We deal with worsening air pollution every single day, especially if we live in the city. Whenever we go to work, school, or to the mall, we inhale polluted air, so much more so when we’re stuck in traffic.
Unfortunately, air pollution isn’t limited to the outdoors. Believe it or not, even the air quality inside our homes and the workplaces, schools, and shopping centers that we go to regularly can be polluted. And if we believe the findings of several scientific studies, indoor air quality may be even worse.
You read that right: indoor air quality can be worse than that of outside air. Then again, if you think about it, it’s entirely possible.
Sources of Indoor Air Pollution
Do you use a gas stove or oven for cooking, or a gas-fired heater to keep you warm during the winter? If so, then your home is at risk for carbon monoxide contamination.
Do you use air fresheners to keep the rooms in your house smelling good? When cleaning the house, do you use bleach and other commercial cleaners and disinfectants? If the answer to both of these questions is yes, then you may want to know that all of them contain harmful chemicals, and they easily disperse in your indoor air.
The smell of paint can also be an indoor air pollutant. The same goes for mold, which forms when there is excess moisture inside your home. If you or anyone in your household is a smoker and there is no smoking ban in place at home, then the thousands of toxins in every cigarette stick maybe severely polluting your indoor air. For pet lovers, the dander that they leave behind does the same thing.
Considering the many pollutants that we use inside our homes, there is, indeed, a very high possibility that the air inside your home may be worse than the air outside it.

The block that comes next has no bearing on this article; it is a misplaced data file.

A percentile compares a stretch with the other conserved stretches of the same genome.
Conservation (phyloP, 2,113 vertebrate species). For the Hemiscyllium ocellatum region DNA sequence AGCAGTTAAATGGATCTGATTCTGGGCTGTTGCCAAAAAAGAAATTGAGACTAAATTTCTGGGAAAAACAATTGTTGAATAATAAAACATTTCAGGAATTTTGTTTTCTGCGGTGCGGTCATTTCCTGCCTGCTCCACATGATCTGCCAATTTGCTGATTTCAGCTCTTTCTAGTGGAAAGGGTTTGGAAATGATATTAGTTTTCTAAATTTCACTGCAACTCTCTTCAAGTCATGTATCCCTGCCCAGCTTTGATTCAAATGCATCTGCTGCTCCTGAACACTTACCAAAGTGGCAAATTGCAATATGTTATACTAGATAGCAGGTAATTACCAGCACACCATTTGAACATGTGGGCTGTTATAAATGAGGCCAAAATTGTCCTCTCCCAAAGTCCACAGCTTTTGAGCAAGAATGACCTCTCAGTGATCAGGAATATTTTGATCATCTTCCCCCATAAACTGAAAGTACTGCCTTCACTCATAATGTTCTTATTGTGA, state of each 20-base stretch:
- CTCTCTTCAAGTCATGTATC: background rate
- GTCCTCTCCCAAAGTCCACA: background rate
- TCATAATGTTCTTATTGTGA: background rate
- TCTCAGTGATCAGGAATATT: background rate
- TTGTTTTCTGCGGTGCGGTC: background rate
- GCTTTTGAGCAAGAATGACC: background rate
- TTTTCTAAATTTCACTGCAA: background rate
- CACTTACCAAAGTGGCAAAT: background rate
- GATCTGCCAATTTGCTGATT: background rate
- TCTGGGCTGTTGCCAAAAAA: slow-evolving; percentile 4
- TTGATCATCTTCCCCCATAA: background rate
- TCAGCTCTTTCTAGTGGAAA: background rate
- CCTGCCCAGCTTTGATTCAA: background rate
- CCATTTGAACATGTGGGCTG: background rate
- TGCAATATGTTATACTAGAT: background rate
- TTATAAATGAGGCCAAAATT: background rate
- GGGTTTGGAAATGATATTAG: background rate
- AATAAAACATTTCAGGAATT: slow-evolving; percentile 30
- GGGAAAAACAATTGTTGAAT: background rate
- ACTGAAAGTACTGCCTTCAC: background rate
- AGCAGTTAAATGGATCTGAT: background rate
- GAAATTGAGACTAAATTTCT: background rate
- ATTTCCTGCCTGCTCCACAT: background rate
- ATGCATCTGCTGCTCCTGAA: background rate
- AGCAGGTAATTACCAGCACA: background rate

According to the American Heart Association, poor indoor air quality is linked to heart disease. The American Lung Association also says the same for lung cancer. Asthma attacks, allergies, eye, nose and throat irritation, headaches, dizziness, and fatigue are just some of the health problems associated with breathing poor quality air indoors.
What makes things worse is the possibility that we actually spend most of our time indoors. Think about how you spend your typical day, and you’ll realize that we’re inside our homes, workplaces, schools, and malls for the better part of the day.
Then again, spending most of our time indoors—especially at home—shouldn’t really be a problem if we only make an effort to improve indoor air quality.
Improving Indoor Air Quality
There are many simple things that can be done to improve the quality of the air inside your home. If you or someone in hour household smokes, smoking ban would be an excellent place to start. Do some research on plants that act as air filters and place them inside your home, which is an absolutely great way of going green. You should also open your windows from time to time to let in fresher air. Vacuum frequently and don’t forget to change out the filters in your vacuum often.
To learn more about the importance of good indoor air quality, check out the infographic below.